There are two ways to connect the interface to the Buffalo DAC:
1. Synchronous clocking. This method allows one to synchronously clock the ESS chip, the advantage of doing so disables the asynchronous sample rate converter and DPLL in the ESS chip. In my opinion, running the ESS chip in synchronous mode sounds more natural, probably because you do not have the artifacts resulting from asynchronous re-sampling of the data. To run in synchronous mode you connect all four connections to the Buffalo: master clock, bit clock, word clock, and data, and then you remove the Trident regulator which provides power to the clock onboard the Buffalo DAC (you are now using the master clock from the interface instead).
2. Asynchronous clocking. If you want to run the ESS chip in asynchronous mode, just connect bit clock, word clock, and data lines, and leave the Trident regulator in place on the Buffalo. In synchronous mode the DAC is using the onboard master clock, and asynchronously re-sampliong the data.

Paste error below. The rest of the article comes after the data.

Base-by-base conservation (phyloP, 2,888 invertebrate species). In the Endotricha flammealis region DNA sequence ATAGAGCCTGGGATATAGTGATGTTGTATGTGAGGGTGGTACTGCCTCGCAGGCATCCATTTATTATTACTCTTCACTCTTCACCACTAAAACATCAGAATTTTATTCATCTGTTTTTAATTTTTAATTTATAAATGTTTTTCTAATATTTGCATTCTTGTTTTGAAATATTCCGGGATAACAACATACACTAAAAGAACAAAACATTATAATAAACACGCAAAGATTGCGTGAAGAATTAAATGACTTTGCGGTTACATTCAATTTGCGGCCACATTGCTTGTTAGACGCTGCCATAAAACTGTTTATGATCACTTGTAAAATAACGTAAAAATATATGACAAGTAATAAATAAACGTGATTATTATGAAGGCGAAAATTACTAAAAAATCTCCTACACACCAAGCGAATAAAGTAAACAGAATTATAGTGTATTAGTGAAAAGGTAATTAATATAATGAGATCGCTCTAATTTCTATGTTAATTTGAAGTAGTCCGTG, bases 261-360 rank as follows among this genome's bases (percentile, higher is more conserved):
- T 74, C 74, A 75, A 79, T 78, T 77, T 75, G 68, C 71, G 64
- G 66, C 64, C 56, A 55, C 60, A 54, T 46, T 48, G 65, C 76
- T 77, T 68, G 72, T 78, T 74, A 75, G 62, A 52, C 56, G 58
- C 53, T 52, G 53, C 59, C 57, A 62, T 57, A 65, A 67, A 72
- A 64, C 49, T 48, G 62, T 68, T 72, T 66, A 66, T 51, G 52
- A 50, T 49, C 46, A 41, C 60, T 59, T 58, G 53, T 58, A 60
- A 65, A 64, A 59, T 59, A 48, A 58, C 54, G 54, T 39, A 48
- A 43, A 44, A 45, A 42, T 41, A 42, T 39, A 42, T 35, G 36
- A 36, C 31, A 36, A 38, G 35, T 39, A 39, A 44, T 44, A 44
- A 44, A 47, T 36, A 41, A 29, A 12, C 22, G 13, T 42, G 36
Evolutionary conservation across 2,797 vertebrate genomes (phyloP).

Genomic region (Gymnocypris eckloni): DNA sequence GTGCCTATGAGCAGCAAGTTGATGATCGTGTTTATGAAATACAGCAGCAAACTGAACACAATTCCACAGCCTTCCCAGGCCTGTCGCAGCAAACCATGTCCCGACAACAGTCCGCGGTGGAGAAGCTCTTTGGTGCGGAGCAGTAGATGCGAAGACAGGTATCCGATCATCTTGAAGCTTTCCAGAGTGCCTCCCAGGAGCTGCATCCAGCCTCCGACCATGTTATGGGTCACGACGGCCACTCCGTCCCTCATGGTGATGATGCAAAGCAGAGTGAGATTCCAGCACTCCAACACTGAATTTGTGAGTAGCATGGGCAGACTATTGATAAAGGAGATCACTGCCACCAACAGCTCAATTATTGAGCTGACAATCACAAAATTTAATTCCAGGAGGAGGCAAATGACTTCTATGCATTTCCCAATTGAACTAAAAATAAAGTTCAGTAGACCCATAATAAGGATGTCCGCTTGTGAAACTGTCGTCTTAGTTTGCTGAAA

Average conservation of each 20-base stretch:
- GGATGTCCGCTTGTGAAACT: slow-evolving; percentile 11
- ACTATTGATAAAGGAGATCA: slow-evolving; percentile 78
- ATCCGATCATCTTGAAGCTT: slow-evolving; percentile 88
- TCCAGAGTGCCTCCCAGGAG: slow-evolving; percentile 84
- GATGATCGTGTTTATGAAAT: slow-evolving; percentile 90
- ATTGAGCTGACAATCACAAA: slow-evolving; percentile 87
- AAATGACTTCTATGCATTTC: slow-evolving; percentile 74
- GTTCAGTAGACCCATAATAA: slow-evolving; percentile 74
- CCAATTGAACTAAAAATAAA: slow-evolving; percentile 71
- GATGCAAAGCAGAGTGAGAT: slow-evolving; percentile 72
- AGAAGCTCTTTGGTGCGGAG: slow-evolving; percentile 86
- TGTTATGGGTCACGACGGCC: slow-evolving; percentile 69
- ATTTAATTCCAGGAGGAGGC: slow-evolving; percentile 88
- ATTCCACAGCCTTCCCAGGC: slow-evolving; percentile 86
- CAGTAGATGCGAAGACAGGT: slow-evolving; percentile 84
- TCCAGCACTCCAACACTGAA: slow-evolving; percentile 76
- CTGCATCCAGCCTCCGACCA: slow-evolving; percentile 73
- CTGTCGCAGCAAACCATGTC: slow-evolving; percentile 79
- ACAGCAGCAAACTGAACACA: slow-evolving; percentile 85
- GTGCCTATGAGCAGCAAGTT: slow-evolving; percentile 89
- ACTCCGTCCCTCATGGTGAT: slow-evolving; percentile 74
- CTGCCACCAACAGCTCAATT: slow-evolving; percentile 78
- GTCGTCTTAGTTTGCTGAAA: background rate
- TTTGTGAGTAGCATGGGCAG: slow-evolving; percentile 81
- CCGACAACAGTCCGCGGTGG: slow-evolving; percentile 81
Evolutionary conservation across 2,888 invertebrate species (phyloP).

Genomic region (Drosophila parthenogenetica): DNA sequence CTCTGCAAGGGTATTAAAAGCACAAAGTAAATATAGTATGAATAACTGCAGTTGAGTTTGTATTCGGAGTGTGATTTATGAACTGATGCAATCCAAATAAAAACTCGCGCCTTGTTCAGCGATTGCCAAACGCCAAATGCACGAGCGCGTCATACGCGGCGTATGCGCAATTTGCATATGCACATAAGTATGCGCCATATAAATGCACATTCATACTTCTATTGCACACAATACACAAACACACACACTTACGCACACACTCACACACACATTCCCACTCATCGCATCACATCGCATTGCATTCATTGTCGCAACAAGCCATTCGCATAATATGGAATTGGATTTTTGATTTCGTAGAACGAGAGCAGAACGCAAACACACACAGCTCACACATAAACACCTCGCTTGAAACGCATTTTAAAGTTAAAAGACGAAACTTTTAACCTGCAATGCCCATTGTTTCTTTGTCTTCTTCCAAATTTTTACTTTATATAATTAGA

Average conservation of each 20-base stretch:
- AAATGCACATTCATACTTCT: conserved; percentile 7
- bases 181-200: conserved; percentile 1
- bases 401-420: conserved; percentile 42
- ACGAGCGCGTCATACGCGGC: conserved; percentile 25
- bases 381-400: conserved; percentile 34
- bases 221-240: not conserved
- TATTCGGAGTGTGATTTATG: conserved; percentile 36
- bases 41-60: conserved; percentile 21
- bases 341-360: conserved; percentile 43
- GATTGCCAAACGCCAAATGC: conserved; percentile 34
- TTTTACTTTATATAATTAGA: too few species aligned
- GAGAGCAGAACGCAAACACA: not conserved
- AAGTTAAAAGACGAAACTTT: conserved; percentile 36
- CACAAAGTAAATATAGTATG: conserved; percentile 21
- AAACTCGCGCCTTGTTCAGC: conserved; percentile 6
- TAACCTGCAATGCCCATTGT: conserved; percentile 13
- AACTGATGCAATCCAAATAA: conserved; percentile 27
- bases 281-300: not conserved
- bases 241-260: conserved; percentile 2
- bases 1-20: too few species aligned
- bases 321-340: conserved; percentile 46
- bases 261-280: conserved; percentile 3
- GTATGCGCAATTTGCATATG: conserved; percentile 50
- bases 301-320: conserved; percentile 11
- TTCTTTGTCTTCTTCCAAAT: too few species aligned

Ground is connected via the U.FL cables, there is no need to connect a ground anywhere else to the interface (of course the power supply also has a ground connection). Note that the interface ground is also connected to chassis (if you use a metal standoff) through a resistor and a capacitor at one of the standoff mounting positions.